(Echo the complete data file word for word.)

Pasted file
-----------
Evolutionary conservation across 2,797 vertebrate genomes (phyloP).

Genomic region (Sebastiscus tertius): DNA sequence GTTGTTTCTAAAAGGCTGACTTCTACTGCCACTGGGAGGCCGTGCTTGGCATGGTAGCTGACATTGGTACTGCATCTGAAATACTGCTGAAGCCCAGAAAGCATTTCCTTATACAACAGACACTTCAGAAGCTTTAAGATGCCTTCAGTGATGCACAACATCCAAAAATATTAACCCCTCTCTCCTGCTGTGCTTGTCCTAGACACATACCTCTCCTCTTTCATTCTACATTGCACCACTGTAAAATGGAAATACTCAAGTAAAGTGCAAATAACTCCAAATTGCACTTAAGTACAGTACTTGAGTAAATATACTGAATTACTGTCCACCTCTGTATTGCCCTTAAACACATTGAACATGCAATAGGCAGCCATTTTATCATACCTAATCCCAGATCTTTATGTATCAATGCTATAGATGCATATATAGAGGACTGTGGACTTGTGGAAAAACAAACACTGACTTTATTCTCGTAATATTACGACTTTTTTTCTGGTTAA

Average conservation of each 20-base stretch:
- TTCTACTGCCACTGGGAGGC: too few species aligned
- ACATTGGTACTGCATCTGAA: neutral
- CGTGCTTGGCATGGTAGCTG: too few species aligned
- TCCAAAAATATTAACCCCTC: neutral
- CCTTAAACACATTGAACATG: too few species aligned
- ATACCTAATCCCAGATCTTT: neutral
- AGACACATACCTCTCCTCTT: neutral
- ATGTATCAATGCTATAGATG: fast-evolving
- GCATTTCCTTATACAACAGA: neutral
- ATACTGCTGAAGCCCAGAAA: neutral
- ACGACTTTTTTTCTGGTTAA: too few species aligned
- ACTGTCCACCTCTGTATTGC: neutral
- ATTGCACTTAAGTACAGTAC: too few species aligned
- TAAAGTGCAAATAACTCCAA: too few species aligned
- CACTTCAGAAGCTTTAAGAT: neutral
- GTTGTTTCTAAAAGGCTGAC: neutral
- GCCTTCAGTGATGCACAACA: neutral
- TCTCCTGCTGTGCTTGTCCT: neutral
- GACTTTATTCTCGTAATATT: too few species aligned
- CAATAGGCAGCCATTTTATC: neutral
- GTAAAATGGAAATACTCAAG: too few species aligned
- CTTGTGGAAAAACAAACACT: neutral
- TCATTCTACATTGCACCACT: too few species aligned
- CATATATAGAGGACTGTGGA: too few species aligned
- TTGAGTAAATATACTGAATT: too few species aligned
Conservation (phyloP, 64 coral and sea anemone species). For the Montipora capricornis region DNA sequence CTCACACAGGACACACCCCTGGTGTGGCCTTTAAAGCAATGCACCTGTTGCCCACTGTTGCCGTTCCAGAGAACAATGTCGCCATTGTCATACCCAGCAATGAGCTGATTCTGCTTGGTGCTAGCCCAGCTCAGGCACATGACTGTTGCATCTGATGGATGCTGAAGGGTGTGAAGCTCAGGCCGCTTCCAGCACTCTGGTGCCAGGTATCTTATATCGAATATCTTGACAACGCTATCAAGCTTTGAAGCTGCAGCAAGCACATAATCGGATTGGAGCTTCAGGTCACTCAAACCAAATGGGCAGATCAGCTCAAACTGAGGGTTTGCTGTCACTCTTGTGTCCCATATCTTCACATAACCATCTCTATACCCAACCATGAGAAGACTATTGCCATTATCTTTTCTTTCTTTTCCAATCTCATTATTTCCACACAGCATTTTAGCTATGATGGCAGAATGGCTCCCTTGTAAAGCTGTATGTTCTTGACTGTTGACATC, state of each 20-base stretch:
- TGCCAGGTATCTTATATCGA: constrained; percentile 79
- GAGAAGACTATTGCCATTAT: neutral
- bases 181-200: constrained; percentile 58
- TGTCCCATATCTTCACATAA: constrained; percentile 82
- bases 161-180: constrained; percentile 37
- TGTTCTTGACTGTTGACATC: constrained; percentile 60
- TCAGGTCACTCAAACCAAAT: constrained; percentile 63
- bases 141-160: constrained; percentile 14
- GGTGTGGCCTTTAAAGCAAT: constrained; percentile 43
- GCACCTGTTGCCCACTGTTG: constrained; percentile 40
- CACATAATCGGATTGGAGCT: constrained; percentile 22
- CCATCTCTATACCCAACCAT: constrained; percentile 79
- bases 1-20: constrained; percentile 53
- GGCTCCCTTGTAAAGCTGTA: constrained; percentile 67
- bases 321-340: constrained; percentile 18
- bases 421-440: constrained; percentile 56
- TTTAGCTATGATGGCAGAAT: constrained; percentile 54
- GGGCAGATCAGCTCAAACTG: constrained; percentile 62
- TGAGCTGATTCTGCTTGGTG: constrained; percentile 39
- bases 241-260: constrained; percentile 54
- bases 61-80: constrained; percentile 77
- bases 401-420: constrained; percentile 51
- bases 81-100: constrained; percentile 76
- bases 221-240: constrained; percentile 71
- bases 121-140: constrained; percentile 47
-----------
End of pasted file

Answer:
Evolutionary conservation across 2,797 vertebrate genomes (phyloP).

Genomic region (Sebastiscus tertius): DNA sequence GTTGTTTCTAAAAGGCTGACTTCTACTGCCACTGGGAGGCCGTGCTTGGCATGGTAGCTGACATTGGTACTGCATCTGAAATACTGCTGAAGCCCAGAAAGCATTTCCTTATACAACAGACACTTCAGAAGCTTTAAGATGCCTTCAGTGATGCACAACATCCAAAAATATTAACCCCTCTCTCCTGCTGTGCTTGTCCTAGACACATACCTCTCCTCTTTCATTCTACATTGCACCACTGTAAAATGGAAATACTCAAGTAAAGTGCAAATAACTCCAAATTGCACTTAAGTACAGTACTTGAGTAAATATACTGAATTACTGTCCACCTCTGTATTGCCCTTAAACACATTGAACATGCAATAGGCAGCCATTTTATCATACCTAATCCCAGATCTTTATGTATCAATGCTATAGATGCATATATAGAGGACTGTGGACTTGTGGAAAAACAAACACTGACTTTATTCTCGTAATATTACGACTTTTTTTCTGGTTAA

Average conservation of each 20-base stretch:
- TTCTACTGCCACTGGGAGGC: too few species aligned
- ACATTGGTACTGCATCTGAA: neutral
- CGTGCTTGGCATGGTAGCTG: too few species aligned
- TCCAAAAATATTAACCCCTC: neutral
- CCTTAAACACATTGAACATG: too few species aligned
- ATACCTAATCCCAGATCTTT: neutral
- AGACACATACCTCTCCTCTT: neutral
- ATGTATCAATGCTATAGATG: fast-evolving
- GCATTTCCTTATACAACAGA: neutral
- ATACTGCTGAAGCCCAGAAA: neutral
- ACGACTTTTTTTCTGGTTAA: too few species aligned
- ACTGTCCACCTCTGTATTGC: neutral
- ATTGCACTTAAGTACAGTAC: too few species aligned
- TAAAGTGCAAATAACTCCAA: too few species aligned
- CACTTCAGAAGCTTTAAGAT: neutral
- GTTGTTTCTAAAAGGCTGAC: neutral
- GCCTTCAGTGATGCACAACA: neutral
- TCTCCTGCTGTGCTTGTCCT: neutral
- GACTTTATTCTCGTAATATT: too few species aligned
- CAATAGGCAGCCATTTTATC: neutral
- GTAAAATGGAAATACTCAAG: too few species aligned
- CTTGTGGAAAAACAAACACT: neutral
- TCATTCTACATTGCACCACT: too few species aligned
- CATATATAGAGGACTGTGGA: too few species aligned
- TTGAGTAAATATACTGAATT: too few species aligned
Conservation (phyloP, 64 coral and sea anemone species). For the Montipora capricornis region DNA sequence CTCACACAGGACACACCCCTGGTGTGGCCTTTAAAGCAATGCACCTGTTGCCCACTGTTGCCGTTCCAGAGAACAATGTCGCCATTGTCATACCCAGCAATGAGCTGATTCTGCTTGGTGCTAGCCCAGCTCAGGCACATGACTGTTGCATCTGATGGATGCTGAAGGGTGTGAAGCTCAGGCCGCTTCCAGCACTCTGGTGCCAGGTATCTTATATCGAATATCTTGACAACGCTATCAAGCTTTGAAGCTGCAGCAAGCACATAATCGGATTGGAGCTTCAGGTCACTCAAACCAAATGGGCAGATCAGCTCAAACTGAGGGTTTGCTGTCACTCTTGTGTCCCATATCTTCACATAACCATCTCTATACCCAACCATGAGAAGACTATTGCCATTATCTTTTCTTTCTTTTCCAATCTCATTATTTCCACACAGCATTTTAGCTATGATGGCAGAATGGCTCCCTTGTAAAGCTGTATGTTCTTGACTGTTGACATC, state of each 20-base stretch:
- TGCCAGGTATCTTATATCGA: constrained; percentile 79
- GAGAAGACTATTGCCATTAT: neutral
- bases 181-200: constrained; percentile 58
- TGTCCCATATCTTCACATAA: constrained; percentile 82
- bases 161-180: constrained; percentile 37
- TGTTCTTGACTGTTGACATC: constrained; percentile 60
- TCAGGTCACTCAAACCAAAT: constrained; percentile 63
- bases 141-160: constrained; percentile 14
- GGTGTGGCCTTTAAAGCAAT: constrained; percentile 43
- GCACCTGTTGCCCACTGTTG: constrained; percentile 40
- CACATAATCGGATTGGAGCT: constrained; percentile 22
- CCATCTCTATACCCAACCAT: constrained; percentile 79
- bases 1-20: constrained; percentile 53
- GGCTCCCTTGTAAAGCTGTA: constrained; percentile 67
- bases 321-340: constrained; percentile 18
- bases 421-440: constrained; percentile 56
- TTTAGCTATGATGGCAGAAT: constrained; percentile 54
- GGGCAGATCAGCTCAAACTG: constrained; percentile 62
- TGAGCTGATTCTGCTTGGTG: constrained; percentile 39
- bases 241-260: constrained; percentile 54
- bases 61-80: constrained; percentile 77
- bases 401-420: constrained; percentile 51
- bases 81-100: constrained; percentile 76
- bases 221-240: constrained; percentile 71
- bases 121-140: constrained; percentile 47